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Clinical and Experimental Obstetrics & Gynecology  2017, Vol. 44 Issue (2): 185-186    DOI: 10.12891/ceog3327.2017
Original Research Previous articles | Next articles
A normal baby is possible despite twins following a single embryo transfer even if one twin is genetically defective
J.H. Check1, 2, *()
1 Cooper Medical School of Rowan University, Department of Obstetrics and Gynecology, Division of Reproductive Endocrinology & Infertility, Camden, NJ, USA
2 Cooper Institute for Reproductive Hormonal Disorders, P.C. Marlton, NJ, USA
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Purpose: To demonstrate that it is important to consider all possibilities when confronted with a decision to terminate a pregnancy because it is likely to be chromosomally abnormal. Materials and Methods: A cell free DNA test was performed on a woman with dichorionic diamniotic twins that followed the transfer of a single embryo. Results: The cell free DNA test was consistent with trisomy 21. Two perinatologists favored identical twins and thus suggested termination since both twins would be trisomy 21 and the couple did not want to raise a child with Down’s syndrome. Our group suggested the possibility that these were fraternal twins with one occurring from natural conception. We suggested to forego termination by D&E but to undergo an amniocentesis at 16 weeks. One twin had obvious cardiac abnormalities by ultrasound and this one was reduced while amniocentesis with karyotype was performed on fetus 2. The results showed a normal male. Conclusions: One should consider all possibilities before suggesting termination of a very desired pregnancy. This woman had also been advised by other specialists in reproductive endocrinology that conception with her own oocytes (as did occur here) was not possible and she should consider donor oocytes based on her marked diminished oocyte reserve.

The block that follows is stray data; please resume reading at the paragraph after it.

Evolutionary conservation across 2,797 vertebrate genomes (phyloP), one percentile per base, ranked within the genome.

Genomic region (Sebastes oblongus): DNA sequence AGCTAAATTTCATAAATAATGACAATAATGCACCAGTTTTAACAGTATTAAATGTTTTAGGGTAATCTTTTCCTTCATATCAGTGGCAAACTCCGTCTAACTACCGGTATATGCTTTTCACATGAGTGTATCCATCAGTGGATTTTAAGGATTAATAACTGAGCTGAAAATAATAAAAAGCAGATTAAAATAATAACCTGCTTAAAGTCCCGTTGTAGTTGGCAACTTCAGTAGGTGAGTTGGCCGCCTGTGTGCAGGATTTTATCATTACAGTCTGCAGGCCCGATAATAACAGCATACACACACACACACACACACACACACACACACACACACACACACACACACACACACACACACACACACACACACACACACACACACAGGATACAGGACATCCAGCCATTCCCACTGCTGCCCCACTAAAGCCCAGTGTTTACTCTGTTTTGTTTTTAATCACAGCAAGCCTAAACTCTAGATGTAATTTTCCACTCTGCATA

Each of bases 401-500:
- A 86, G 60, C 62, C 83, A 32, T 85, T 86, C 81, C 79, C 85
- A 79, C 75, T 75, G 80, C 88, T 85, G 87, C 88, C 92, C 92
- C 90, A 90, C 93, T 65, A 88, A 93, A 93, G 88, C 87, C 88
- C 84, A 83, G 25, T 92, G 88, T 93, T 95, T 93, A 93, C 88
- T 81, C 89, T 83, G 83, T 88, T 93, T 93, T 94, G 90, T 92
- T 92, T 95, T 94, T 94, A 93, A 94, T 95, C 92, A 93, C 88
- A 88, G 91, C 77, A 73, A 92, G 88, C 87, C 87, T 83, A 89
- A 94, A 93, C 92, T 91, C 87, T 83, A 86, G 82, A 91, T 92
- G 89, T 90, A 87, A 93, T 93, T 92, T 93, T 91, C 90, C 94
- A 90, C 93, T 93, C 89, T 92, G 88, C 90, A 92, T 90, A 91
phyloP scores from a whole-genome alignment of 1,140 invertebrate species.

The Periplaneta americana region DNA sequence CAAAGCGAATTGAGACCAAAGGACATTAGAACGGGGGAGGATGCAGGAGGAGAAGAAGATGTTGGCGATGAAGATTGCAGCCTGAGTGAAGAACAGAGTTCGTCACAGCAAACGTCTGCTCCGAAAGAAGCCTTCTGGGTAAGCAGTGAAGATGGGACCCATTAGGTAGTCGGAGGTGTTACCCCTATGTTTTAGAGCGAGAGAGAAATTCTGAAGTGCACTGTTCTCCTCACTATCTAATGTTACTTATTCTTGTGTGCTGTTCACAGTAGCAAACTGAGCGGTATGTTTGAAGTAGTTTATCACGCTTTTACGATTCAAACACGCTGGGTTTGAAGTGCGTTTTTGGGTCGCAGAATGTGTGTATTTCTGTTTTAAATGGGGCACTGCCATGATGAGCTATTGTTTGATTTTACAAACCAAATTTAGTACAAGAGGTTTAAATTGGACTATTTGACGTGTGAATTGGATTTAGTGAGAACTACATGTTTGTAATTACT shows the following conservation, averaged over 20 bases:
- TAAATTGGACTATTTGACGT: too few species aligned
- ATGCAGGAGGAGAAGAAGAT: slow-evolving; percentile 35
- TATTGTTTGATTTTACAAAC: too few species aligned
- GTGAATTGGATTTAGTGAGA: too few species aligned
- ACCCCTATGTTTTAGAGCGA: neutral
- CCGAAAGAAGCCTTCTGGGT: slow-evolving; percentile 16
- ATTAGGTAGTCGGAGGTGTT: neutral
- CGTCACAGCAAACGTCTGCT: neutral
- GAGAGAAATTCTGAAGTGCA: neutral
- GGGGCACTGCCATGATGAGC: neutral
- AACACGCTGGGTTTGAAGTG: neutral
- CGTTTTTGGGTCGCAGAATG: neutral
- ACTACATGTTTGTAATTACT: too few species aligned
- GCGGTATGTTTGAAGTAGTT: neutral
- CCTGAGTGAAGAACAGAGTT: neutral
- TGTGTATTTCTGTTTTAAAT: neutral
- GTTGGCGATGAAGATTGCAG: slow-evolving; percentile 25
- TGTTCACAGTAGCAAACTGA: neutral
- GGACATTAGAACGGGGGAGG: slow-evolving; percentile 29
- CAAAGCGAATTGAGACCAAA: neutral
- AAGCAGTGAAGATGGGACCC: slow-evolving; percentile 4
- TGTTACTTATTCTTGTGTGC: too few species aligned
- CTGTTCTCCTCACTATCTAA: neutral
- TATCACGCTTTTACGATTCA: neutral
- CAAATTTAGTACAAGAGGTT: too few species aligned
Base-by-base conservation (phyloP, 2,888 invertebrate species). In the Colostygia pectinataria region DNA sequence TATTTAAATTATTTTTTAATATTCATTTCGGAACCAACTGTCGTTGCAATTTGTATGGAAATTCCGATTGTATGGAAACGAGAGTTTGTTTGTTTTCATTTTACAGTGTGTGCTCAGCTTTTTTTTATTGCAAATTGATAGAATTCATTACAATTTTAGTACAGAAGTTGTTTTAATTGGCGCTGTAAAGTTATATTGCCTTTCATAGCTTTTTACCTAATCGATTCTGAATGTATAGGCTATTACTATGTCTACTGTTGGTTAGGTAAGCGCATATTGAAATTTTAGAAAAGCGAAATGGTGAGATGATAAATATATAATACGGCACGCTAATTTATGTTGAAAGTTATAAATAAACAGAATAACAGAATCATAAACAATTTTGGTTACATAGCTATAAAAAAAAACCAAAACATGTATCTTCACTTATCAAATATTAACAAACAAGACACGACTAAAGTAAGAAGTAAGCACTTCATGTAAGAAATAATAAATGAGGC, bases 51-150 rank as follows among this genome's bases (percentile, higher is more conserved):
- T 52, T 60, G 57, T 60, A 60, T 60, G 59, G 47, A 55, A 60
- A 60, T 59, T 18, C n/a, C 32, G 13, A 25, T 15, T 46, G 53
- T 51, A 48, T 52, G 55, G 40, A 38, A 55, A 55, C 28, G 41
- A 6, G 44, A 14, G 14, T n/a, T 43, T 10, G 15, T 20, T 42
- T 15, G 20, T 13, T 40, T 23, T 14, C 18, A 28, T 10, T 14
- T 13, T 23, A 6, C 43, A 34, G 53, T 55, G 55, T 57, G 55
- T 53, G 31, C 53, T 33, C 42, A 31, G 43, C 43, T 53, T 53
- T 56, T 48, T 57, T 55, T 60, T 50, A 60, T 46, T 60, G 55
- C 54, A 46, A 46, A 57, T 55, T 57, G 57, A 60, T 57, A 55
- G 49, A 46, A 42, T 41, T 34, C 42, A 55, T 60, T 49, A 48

Key words:  Selective reduction      Single embryo transfer      Dichorionic diamniotic twins      Down’s syndrome      Normal baby      Cell free DNA test     
Published:  10 April 2017     
*Corresponding Author(s):  J.H. CHECK     E-mail:

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J.H. Check. A normal baby is possible despite twins following a single embryo transfer even if one twin is genetically defective. Clinical and Experimental Obstetrics & Gynecology, 2017, 44(2): 185-186.

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[1] Y. Aoki, J. Kumakiri, A. Itakura, I. Kikuchi, N. Takahashi, T. Satoru. Should sexual intercourse be avoided during the embryo transfer cycle? Life-threatening ruptured heterotopic pregnancy after single thawed embryo transfer: case report and review of the literature[J]. Clinical and Experimental Obstetrics & Gynecology, 2017, 44(3): 489-491.
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